Seismic time-lapse effects of CO2 sequestration with emphasis on carbon dioxide phase changes
Monitoring of sequestration of carbon dioxide in subsurface reservoirs will be of severe importance if large-scale industrial efforts on this issue will take place. The seismic method will be crucial for delineating how carbon dioxide saturation and pressure will develop within the reservoir over time. Early detection of carbon dioxide leaking into the overburden will be crucial in order to ensure safe storage processes.
The thesis will deal with various aspects on how seismic data potentially can be used for diagnosing such reservoir substitution processes, but with particular emphasis on effects caused by phase changes of the carbon dioxide, i.e. phase change from acting like liquid to gas due to increase in fluid pressure and temperature.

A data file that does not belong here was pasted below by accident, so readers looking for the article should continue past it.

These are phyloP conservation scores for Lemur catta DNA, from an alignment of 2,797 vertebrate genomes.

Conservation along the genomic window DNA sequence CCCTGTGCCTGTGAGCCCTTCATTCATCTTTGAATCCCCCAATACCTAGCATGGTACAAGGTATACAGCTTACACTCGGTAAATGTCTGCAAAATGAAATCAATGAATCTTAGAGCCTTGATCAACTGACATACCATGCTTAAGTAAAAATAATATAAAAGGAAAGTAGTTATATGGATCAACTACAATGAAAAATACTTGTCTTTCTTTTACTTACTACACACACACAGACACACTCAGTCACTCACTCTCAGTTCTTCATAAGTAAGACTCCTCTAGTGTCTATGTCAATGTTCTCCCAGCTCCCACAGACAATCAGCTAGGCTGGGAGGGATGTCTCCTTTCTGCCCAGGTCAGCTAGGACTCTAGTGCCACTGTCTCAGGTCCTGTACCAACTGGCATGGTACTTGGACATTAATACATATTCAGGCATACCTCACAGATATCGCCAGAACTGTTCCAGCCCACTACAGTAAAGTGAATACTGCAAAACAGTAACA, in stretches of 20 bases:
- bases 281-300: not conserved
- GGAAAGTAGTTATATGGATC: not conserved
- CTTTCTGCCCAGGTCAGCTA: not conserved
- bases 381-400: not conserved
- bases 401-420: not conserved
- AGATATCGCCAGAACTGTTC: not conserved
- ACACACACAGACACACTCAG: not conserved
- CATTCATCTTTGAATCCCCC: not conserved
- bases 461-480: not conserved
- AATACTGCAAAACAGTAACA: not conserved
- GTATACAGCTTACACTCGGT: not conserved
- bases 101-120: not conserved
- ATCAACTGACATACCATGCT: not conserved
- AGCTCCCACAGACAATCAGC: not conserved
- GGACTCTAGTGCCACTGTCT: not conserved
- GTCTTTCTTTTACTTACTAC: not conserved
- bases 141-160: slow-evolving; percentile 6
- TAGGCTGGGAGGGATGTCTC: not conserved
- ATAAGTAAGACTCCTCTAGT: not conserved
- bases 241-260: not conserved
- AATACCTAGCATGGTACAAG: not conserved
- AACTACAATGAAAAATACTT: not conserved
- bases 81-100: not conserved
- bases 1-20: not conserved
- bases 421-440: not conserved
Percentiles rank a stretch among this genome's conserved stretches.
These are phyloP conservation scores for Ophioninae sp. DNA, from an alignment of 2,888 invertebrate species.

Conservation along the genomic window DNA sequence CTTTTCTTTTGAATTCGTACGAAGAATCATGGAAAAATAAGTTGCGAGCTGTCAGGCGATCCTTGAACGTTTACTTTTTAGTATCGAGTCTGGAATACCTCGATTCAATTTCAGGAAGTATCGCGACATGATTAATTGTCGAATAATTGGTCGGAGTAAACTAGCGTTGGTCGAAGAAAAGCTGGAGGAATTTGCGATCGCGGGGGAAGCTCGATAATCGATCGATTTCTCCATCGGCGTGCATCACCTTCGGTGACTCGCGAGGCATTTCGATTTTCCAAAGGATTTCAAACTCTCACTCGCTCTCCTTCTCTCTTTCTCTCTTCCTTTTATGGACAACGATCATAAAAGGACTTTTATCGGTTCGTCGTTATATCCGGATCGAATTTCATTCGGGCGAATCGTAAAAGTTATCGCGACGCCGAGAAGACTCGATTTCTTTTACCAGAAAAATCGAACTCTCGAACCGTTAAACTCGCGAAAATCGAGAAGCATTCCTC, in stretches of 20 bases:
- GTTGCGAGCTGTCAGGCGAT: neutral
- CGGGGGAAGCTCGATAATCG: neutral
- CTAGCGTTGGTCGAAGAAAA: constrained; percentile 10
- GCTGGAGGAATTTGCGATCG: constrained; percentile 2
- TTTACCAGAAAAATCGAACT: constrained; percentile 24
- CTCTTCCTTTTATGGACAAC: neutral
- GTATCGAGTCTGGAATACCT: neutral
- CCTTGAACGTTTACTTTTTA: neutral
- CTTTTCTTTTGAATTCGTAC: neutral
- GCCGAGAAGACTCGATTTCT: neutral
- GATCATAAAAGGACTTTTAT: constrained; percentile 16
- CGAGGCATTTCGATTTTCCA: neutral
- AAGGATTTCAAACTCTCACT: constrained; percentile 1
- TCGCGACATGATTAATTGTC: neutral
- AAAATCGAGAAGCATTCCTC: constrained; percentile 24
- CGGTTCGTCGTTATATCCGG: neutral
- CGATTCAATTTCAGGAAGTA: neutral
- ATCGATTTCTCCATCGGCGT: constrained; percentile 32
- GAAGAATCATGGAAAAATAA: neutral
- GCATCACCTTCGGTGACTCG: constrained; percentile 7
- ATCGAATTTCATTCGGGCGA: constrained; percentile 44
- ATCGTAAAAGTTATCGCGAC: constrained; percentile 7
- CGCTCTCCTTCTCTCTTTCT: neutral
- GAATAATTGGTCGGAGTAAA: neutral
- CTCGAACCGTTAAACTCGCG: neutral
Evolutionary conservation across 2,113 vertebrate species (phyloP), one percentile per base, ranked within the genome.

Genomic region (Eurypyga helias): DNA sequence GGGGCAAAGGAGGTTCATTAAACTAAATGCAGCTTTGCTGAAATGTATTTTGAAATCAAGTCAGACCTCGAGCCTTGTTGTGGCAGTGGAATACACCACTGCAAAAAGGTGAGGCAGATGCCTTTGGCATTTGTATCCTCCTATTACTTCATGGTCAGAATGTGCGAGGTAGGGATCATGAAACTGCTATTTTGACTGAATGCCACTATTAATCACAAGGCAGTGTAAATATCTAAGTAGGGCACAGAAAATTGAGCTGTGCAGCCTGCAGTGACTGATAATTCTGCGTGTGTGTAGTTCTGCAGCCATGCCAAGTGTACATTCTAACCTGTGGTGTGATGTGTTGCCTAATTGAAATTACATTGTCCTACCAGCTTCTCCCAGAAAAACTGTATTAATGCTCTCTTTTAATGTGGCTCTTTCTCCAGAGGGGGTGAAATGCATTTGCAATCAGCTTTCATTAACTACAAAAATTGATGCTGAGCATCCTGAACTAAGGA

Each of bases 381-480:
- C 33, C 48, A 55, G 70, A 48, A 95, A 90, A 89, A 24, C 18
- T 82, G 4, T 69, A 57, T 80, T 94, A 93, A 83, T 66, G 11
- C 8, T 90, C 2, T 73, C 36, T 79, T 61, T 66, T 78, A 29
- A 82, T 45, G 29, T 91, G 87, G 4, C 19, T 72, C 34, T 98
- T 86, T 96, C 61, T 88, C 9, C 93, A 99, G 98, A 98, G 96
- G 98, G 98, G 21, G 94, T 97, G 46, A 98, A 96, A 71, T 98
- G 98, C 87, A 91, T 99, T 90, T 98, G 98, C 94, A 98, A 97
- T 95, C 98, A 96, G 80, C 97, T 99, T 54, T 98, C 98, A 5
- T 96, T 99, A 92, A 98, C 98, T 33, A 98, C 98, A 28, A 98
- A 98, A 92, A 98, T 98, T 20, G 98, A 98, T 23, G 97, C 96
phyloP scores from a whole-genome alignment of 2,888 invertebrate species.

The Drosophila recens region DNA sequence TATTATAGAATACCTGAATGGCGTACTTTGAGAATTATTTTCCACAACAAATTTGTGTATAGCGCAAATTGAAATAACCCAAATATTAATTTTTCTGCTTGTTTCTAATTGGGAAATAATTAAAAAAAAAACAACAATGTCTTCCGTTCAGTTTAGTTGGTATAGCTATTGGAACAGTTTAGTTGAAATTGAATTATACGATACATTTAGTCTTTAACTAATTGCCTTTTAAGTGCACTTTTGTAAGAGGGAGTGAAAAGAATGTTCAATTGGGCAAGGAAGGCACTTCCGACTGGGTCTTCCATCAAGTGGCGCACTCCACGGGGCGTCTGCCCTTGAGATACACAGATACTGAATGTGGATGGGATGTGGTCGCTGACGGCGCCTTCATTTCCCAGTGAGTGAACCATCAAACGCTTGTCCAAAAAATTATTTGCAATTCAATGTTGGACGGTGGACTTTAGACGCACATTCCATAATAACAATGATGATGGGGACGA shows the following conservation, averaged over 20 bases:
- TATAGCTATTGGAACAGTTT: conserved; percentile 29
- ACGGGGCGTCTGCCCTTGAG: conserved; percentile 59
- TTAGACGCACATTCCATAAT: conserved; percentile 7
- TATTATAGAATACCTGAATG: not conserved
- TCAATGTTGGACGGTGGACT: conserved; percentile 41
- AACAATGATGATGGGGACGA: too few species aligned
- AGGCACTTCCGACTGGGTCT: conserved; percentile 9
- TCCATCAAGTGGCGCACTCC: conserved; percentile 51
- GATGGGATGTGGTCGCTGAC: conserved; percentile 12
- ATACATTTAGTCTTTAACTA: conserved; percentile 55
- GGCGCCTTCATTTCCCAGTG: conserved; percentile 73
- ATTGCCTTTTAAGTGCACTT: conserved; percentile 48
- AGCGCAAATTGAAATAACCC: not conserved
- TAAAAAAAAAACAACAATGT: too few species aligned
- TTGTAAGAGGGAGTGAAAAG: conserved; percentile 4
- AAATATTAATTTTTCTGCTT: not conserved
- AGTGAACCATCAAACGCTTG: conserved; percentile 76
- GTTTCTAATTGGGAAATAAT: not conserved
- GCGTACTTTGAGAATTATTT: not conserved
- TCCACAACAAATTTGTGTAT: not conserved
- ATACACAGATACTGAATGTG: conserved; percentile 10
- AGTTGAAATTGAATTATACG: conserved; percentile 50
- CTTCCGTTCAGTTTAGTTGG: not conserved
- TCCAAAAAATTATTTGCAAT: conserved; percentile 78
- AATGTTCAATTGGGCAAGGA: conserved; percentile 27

Hypothesis (scientific problem):
The main issue is to develop good models to describe effects of fluid substitution as the pore fluid properties alters from being liquid to gas. First is to discuss how to determine the elastic properties of the carbon dioxide in various conditions and how do the fluids distribute within the pore space, e.g. homogenous or patchy mixing models. Thereafter, to combine these fluid substitution models with some seismic modelling framework to delineate potential seismic effects related to carbon dioxide undergoing a phase transition.
The work will be a part of a larger scientific scope involving several master projects. The work will be carried out at the seismic data laboratory at GEO/UiB. Possible real data analysis will be devoted to available data from the Sleipner Field.
The candidate needs knowledge in geophysics.
Eventually, well log and seismic data from the Sleipner field. Necessary data have been released for public research.